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It’s been a busy weekend in Vancouver—new records, new controversies, and a new gold for Harry Potter.
The Gold War
US-Russian relations took a step backwards after the showdown between skaters Yevgeny Plushenko and Evan Lysacek ended in controversy. A higher technical elements score gave Lysacek the gold, but some analysts have criticized what they call the choice to reward “feathers, steps, and head-flinging.” [ed note: these analysts are crazy. Plushenko's landings were hideous!] Plushenko, disappointed with his finish, says he has no plans to retire, and expects to compete in 2014 at Sochi.
One Hundred Percent
Downhill skier Aksel Lund Svindal took gold in the men’s Super-G on Friday. The likable Norwegian has struggled with injuries in the past, especially in 2007, when he suffered multiple broken bones from a terrible training-run crash. With a gold medal to add to his silver in the downhill, Svindal has proven that he is once again in top form.
Use the Force
The Whistler hill is something special for ski jumper Simon Ammann. The Swiss athlete has a history of competing well there, and continued that tradition on Saturday when he won gold in the large hill event. This is Ammann’s fourth gold medal, making him the most decorated ski jumper of all time.
“I always have this magical force to jump far here,” said Amman after his win. “That is amazing.”
The Harry Potter lookalike is also known as “The Wizard.”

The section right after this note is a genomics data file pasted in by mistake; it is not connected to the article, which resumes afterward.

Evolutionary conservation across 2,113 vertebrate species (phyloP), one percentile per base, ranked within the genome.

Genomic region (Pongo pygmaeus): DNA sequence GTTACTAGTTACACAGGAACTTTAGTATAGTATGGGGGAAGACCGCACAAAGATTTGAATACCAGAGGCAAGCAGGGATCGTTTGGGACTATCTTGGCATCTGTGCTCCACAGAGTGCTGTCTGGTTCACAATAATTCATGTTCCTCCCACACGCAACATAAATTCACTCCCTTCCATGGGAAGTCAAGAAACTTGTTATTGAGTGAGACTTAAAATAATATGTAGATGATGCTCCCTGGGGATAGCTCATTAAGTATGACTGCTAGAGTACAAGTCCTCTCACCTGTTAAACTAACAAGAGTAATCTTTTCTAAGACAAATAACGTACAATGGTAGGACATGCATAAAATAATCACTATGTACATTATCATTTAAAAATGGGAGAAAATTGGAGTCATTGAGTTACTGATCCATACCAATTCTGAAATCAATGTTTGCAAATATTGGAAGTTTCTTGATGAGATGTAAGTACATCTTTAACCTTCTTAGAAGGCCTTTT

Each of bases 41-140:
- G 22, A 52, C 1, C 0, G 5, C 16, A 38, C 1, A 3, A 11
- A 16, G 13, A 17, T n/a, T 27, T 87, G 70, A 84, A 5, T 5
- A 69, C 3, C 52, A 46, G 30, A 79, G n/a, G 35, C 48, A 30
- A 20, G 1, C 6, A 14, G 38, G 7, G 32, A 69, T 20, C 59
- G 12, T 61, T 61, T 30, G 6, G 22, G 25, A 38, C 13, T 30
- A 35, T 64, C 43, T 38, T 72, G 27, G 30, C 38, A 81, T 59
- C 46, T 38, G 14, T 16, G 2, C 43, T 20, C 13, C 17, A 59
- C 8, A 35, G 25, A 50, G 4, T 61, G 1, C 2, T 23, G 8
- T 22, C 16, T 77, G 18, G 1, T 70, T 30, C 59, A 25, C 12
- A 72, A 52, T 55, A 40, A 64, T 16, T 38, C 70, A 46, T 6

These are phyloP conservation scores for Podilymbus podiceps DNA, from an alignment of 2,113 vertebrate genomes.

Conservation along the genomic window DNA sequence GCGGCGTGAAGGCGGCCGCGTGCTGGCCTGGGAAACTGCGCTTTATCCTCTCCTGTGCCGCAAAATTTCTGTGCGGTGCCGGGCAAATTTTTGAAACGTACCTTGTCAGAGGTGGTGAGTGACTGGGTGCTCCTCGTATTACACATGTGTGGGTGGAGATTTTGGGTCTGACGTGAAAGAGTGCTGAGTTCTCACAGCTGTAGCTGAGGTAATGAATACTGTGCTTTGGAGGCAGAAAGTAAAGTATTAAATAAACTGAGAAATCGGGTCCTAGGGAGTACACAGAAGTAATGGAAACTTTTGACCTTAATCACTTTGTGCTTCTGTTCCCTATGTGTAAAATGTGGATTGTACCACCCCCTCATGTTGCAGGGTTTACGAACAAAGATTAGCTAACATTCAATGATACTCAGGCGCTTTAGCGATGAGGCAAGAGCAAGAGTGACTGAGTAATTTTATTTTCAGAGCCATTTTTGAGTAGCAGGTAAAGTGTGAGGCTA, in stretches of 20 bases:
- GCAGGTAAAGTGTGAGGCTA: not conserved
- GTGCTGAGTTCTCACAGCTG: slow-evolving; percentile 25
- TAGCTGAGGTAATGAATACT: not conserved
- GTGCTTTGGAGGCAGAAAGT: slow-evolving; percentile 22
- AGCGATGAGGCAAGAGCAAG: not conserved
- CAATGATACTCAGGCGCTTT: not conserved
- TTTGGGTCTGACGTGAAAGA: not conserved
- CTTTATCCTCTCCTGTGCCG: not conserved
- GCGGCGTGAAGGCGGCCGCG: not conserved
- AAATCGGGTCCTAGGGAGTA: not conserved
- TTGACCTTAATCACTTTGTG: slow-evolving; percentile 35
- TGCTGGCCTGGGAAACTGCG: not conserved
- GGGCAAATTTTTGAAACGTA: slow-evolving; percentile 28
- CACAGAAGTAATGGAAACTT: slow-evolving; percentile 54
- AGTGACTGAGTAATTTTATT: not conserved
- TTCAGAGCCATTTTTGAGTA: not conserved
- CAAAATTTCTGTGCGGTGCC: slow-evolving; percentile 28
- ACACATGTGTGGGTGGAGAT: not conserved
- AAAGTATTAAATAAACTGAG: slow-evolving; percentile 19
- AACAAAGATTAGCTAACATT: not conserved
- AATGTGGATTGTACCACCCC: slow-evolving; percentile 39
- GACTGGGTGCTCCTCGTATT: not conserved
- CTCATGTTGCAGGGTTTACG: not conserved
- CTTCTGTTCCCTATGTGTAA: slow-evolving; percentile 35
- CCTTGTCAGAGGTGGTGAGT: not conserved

God Save the Queen (of Speed)
Skeleton, the faster, more frightening version of luge, concluded on Friday with Amy Williams, Britain’s “Queen of Speed,” taking gold in the women’s event. This was Britain’s first Winter Olympic individual gold since 1980. Williams set a women’s course record of 53.86 to win. Her helmet, which has small ridges, was the subject of two protests after the race. Both Canada and the US claimed that the helmet was illegal, but their objections were dismissed by FIBT, the international governing body for skeleton, luge, and bobsled. Men’s skeleton gold went to Canadian Jon Montgomery, who later apologized to his competitors for his victory celebration.
After nabbing a bronze medal in the 1000m short track, Apolo Ohno became the most decorated American Winter Olympian of all time. He has won a total of seven medals in his career and will have a chance at two more in this Olympics. Ohno is still short of Norwegian skier Bjørn Dæhlie’s record of twelve Olympic medals.
The 1000m was won by Lee Jung-Su of South Korea in what is proving to be a breakout winter Olympics for that country. American J.R. Celski also competed in the 1000m, but was disqualified for interfering with Canadian Francois Hamelin. The 19-year-old Celski already has a bronze medal from this Olympics' 1500m race, a race in which Ohno took silver.
I usually try to keep my opinion out of these posts, but in this case I think the debate over why Lysacek won is just so interesting. Keep in mind, though, I’m not a figure skater, just a (reasonably educated) amateur. I think ultimately, there was no judging bias—it just came down to choreography. The new scoring system rewards greater difficulty in the second half of the program. Lysacek had five jumps here, while Plushenko only did three. NBC analysts think Plushenko just “missed the boat” and wasn’t choreographically savvy. He has proven he can win under the new judging system. He did it in Torino and at multiple European Championships and Russian Nationals. The difference this time is that while Lysacek is in peak shape, Plushenko is coming off a 3.5-year retirement. He just isn’t fit enough to stack the jumps at the end of the program. This, combined with some slightly shaky landings, was what cost him gold. Skater Sparklers, I’d love to hear your take on this. But please, no Plushenko-bashing. He’s an innovative, charismatic, breathtaking skater with a touching story. [ed note: can we Plushenko-bash? He was such a brat during the medal ceremony and in interviews!]
What do you think about Plushenko and Lysacek?
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